Dungeon Siege II is a very polished and near perfect hack-n-slash RPG from the very talented Chris Taylor and Gas Powered Games, but like its predecessor lacks any kind of challenge for experienced gamers. That doesn’t mean that this game is short on fun, and this reviewer couldn’t wait to get his hands on a copy. I was very fortunate to be able to review this game, as I am a big fan of the series.
The story takes place in Aranna and rekindles the ancient battle between Zaramoth and Azunai. Legend tells a story of how a controlling, hateful, and merciless ruler named Zaramoth comes to power. Zaramoth’s sources of power are his sword and his Dark Wizards. They feed and channel the planet’s mana for their own, and do not allow the rest of the world to enjoy its wonder.
Along comes Azunai, who like Mel Gibson in Braveheart, rallies and unites all the splintered races to form an army to overthrow Zaramoth’s treacherous rule. Zaramoth is forewarned of the challenge, but is so egotistical that he allows it to take place. Azunai knowing he will need great weapons and armor pleads with the Half-Giants to provide them. The Half-Giants, known for their great ability to forge the best weapons and armor in the land, eventually agree. As a special tribute to Azunai, they create a massive and powerful shield hence forward to be known as the Shield of Azunai.
A great battle takes place and when the Sword of Zaramoth meets the Shield of Azunai, a mega explosion occurs killing everyone on the battlefield and restoring the mana flow to the world. However, the mana stream becomes splintered and is now spread across the world. Many years later a Prince named Valdis, believing he is Zaramoth reborn, locates Zaramoth’s spirit and undergoes a brief ritual and, in essence, becomes Zaramoth. Guess who ends up being the descendant of Azunai? This is the story line you will follow from, and the game is filled with many quests and stories to be heard.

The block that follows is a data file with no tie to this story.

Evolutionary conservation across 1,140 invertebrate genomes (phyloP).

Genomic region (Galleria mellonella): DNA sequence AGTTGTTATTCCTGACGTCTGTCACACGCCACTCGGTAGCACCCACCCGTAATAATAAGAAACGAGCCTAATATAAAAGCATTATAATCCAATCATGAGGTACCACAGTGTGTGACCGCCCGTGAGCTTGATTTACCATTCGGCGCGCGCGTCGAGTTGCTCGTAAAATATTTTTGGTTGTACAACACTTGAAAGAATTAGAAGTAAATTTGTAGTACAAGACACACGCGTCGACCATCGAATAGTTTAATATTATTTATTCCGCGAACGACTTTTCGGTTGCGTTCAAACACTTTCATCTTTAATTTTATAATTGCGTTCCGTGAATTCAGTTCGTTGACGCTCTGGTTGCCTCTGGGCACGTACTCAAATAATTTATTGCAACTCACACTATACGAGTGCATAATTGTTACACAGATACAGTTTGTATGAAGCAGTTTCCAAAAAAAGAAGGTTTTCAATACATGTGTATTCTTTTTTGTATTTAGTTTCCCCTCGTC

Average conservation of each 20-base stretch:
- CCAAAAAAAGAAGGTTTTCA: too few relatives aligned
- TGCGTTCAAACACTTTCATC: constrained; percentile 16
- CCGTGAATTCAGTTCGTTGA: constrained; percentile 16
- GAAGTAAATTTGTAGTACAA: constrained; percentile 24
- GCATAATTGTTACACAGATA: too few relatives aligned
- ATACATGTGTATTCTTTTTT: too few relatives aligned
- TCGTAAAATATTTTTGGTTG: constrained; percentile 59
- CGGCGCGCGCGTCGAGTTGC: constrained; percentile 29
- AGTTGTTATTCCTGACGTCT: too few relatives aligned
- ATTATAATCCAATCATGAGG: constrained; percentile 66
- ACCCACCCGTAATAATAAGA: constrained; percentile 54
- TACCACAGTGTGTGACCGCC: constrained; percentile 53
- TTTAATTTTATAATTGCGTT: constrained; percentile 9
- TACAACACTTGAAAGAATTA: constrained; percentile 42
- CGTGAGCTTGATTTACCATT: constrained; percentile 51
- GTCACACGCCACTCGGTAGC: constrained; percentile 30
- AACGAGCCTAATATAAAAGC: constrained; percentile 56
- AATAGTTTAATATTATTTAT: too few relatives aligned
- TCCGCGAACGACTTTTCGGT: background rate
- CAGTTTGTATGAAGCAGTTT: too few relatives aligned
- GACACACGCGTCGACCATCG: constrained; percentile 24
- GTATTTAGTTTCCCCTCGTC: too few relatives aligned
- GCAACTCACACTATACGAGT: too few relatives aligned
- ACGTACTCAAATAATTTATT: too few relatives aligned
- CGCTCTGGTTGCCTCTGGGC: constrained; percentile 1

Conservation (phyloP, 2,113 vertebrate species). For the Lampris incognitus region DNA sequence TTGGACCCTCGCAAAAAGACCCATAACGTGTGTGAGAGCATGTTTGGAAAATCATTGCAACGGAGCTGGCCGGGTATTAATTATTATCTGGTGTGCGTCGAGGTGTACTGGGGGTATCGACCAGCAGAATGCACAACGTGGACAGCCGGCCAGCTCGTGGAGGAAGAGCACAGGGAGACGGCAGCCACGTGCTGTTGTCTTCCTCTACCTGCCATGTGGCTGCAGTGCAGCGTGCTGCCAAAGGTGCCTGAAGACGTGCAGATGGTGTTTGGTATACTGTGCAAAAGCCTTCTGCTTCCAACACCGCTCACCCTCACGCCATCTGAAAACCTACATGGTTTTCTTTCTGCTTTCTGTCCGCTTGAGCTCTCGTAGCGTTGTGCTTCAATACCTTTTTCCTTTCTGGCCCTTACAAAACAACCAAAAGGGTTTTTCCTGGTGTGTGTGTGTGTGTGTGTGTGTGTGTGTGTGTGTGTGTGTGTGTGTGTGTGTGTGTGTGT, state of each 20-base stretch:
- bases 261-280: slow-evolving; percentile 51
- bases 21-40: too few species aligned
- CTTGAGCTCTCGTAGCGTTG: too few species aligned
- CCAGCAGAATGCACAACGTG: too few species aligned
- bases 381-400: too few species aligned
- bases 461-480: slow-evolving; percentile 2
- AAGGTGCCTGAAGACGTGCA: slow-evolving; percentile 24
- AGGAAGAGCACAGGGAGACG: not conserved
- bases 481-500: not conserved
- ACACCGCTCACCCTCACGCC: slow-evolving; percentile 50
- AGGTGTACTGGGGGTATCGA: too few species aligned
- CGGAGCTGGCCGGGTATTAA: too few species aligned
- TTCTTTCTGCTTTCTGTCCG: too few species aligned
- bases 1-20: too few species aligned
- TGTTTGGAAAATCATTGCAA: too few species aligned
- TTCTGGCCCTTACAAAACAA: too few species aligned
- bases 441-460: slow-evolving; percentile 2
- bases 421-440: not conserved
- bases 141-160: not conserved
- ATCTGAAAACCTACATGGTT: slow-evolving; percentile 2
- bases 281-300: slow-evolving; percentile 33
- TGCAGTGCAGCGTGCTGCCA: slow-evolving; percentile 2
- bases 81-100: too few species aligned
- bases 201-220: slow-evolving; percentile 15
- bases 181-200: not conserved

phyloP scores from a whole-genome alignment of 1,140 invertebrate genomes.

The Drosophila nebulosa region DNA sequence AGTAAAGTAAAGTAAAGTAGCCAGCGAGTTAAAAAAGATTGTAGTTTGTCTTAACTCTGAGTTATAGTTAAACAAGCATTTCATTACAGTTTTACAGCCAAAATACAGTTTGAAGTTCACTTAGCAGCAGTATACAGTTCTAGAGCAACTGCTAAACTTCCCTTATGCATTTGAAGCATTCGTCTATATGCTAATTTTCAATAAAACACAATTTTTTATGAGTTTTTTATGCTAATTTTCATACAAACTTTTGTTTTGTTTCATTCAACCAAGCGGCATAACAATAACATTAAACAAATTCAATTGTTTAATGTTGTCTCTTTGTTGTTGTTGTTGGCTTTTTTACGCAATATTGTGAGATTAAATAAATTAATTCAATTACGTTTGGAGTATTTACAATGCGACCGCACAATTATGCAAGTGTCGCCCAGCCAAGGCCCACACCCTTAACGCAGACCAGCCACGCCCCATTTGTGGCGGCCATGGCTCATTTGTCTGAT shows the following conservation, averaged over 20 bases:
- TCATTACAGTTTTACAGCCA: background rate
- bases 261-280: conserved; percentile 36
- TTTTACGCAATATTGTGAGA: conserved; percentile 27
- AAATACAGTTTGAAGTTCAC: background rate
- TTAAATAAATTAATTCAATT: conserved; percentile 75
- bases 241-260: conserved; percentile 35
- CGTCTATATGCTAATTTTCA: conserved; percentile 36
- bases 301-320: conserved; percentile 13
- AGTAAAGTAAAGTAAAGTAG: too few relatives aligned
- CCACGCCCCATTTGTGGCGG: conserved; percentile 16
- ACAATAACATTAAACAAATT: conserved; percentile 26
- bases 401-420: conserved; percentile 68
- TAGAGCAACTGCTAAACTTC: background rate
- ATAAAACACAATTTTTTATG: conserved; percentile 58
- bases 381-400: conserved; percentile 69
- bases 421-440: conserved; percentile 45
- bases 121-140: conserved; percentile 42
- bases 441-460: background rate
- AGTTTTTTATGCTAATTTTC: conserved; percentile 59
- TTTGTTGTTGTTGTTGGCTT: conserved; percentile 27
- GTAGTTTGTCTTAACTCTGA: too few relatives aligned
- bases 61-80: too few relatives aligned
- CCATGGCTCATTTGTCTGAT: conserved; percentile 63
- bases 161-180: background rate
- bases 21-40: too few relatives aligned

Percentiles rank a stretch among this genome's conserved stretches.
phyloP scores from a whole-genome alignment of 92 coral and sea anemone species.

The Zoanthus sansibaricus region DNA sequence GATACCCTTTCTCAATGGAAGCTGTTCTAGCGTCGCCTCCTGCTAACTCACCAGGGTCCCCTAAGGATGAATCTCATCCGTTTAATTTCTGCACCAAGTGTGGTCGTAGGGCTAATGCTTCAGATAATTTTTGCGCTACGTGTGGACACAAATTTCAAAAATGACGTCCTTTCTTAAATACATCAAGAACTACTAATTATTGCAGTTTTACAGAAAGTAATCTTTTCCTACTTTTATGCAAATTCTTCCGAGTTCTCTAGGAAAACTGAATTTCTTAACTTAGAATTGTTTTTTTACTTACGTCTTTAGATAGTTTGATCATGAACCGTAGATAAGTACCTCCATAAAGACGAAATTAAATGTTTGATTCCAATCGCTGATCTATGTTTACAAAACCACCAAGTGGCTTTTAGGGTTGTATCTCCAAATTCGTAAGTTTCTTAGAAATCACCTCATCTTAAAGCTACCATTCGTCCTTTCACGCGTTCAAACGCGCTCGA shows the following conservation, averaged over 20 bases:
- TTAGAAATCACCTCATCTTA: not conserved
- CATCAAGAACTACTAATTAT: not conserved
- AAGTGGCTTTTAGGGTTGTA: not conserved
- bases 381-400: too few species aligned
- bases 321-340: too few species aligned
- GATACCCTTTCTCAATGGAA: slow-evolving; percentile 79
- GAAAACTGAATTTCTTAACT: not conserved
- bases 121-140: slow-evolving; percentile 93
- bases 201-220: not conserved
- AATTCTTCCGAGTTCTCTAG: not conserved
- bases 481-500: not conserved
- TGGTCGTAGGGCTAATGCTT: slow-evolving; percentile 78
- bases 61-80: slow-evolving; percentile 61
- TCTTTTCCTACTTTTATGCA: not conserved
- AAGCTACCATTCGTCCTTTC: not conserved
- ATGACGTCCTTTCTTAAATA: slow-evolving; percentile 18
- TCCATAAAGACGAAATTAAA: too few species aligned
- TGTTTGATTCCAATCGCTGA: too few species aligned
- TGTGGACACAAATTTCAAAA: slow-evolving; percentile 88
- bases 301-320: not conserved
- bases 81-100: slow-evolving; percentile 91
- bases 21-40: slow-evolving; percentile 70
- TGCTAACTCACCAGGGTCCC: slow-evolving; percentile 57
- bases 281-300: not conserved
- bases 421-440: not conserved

The graphics for Dungeon Siege II are very rich and colorful, but I would not call them cutting edge. Some spell effects look really cool while others like ice bolt are very basic. One of the best spell effects I have seen so far is a Nature AOE spell named Ripple. It actually distorts the target area, and looks very similar to a time rift that you would see in many science fiction movies. Most of the armor and weapons that are imbued with some sort of enchantment or magical property are very detailed, and also have really sweet particle effects and/or lighting effects. You definitely know when you have equipped a new piece of armor or weapon by looking at your character or party.